Philadelphians constantly hear that our city schools are failing academically. One step toward resolving that problem: developing a skills-based emotional education program.
Many institutions, such as Kaiser Permanente and UCLA (Mental Health in Schools), support the view that programs to improve students’ emotional health are necessary to cope with today’s problems and eventually improve test scores.
Philadelphia has made large investments to improve literacy and math. Strategies that focus on instructional approaches to improve test scores have been going on for decades — but they are not enough. The National Assessment of Education Progress (2017) found that Philadelphia test scores declined since 2015 and those scores were significantly lower than in other big cities. Combined with mixed Pennsylvania System of School Assessment 2018 results, they indicate a new approach is needed.
Forty percent of Philadelphia students are overweight or obese, which can impact school performance and has been linked to depression. Across the nation, when some students have anxiety or self-esteem issues, it can lead them to emotionally damage other students. In a 2017 article for the New York Daily News, clinical psychologist Jennifer Powell-Lunder describes how some female students use social media to undermine their peers’ self-esteem and social networks with disturbing effect.
These problems are not going away, and one reason is that 70% of adolescents see depression, anxiety, and bullying as among their major concerns. No one thinks bullying is OK, but it is still pervasive in our society. The sooner students learn skills to have more control over how they feel, the less likely they will hurt other people or engage in self-sabotage. It would also address many common situations that may provoke anxiety in teens including test taking, sports, performances, and social interactions.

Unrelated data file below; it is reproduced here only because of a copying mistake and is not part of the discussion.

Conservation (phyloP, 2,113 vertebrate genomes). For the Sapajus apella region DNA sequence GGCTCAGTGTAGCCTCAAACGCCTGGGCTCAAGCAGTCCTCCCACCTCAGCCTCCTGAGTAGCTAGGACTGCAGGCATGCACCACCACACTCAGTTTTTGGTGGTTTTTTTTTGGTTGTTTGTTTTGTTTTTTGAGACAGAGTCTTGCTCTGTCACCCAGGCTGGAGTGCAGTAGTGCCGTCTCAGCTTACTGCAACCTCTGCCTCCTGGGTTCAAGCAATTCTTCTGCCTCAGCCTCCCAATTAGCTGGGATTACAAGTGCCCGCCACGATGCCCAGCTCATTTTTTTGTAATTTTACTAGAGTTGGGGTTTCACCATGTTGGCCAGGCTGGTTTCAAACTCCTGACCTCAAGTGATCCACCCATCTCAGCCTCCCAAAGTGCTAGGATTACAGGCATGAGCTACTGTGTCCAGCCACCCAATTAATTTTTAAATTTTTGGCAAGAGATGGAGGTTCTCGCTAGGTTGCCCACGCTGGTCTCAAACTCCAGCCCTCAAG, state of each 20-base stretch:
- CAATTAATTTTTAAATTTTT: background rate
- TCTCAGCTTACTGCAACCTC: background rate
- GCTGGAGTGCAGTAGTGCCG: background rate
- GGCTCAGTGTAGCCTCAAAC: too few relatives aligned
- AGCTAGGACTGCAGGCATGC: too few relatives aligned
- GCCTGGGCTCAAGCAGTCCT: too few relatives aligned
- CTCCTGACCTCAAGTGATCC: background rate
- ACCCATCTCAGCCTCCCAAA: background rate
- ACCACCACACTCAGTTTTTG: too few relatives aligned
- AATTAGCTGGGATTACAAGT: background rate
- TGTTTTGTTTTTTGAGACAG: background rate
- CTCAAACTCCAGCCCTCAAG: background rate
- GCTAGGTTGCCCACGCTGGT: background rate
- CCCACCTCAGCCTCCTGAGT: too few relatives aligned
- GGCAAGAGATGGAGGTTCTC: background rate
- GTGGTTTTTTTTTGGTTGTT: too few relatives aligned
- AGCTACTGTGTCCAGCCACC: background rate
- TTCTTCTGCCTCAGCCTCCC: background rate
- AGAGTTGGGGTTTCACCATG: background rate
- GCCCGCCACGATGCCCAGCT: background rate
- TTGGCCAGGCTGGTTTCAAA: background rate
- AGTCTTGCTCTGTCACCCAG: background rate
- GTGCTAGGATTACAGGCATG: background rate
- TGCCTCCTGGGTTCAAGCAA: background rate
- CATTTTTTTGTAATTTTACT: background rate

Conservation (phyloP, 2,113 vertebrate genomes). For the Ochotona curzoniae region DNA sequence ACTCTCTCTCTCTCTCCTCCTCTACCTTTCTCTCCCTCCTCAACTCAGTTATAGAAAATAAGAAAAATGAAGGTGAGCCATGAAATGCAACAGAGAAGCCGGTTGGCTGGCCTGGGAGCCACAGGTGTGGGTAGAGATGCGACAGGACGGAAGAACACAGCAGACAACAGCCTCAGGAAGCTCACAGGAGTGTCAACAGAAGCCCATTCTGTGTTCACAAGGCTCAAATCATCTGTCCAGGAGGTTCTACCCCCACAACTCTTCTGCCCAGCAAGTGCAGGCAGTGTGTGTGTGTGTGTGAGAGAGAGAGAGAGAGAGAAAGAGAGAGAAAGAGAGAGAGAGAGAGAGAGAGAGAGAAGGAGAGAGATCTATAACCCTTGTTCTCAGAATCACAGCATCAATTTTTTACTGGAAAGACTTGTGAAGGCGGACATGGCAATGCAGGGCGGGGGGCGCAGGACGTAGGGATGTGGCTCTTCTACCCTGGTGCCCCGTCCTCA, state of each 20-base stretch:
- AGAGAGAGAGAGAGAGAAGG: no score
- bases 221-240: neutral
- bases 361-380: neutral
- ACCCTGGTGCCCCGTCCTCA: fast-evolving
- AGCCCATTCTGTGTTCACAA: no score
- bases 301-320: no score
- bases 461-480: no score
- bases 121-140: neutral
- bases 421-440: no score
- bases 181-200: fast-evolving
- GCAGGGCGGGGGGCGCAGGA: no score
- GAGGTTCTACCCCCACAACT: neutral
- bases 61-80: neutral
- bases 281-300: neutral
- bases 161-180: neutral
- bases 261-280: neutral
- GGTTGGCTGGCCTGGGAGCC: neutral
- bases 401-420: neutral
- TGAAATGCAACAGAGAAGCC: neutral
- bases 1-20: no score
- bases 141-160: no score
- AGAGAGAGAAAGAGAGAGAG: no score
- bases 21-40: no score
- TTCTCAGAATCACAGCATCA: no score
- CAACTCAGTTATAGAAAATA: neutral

Today, we know enough about emotional health to teach children skills that will help guard them against years of negative thoughts and eventually behaviors. The skills would come from research-supported approaches, such as mindful meditation, cognitive behavioral therapy, and therapies that target the mind-body relationship, like deep breathing. This could begin in first grade, teaching mindfulness, and continue through 12th grade. Goals can initially include improved concentration, behavior, and problem solving. As they get older, students can learn skills to cope with anxiety issues and addictive behaviors, such as unhealthy cravings for substances or food.
The curriculum should teach concrete techniques that will help students as they change developmentally. And it can be incorporated into the school day without undermining instruction in basic skills. The program would provide teachers with specific exercises and activities to help students’ master new skills. For example, one of the goals of mindfulness is the ability to stay in the moment, helping to stay more focused in school. As students master skills, they can be combined with other strategies as part of an instructional lesson.
It is a win-win situation for teachers, school psychologists, and counselors as they can help students improve their ability to learn. Staff can also use those skills to help cope with their own life concerns.
Large urban systems like Philadelphia can work with private foundations to develop a curriculum. But to help all schools, the state needs to develop a curriculum, redirecting some of the millions of dollars in funding spent yearly on testing. A preventative program would eventually be more cost efficient as health-related problems are reduced. Leaders in education, mental health, and politics need to work together and support programs that will create a new generation of healthier students. There is no quick fix, but the resources are available and America’s self-destructive behaviors will not go away until they are addressed.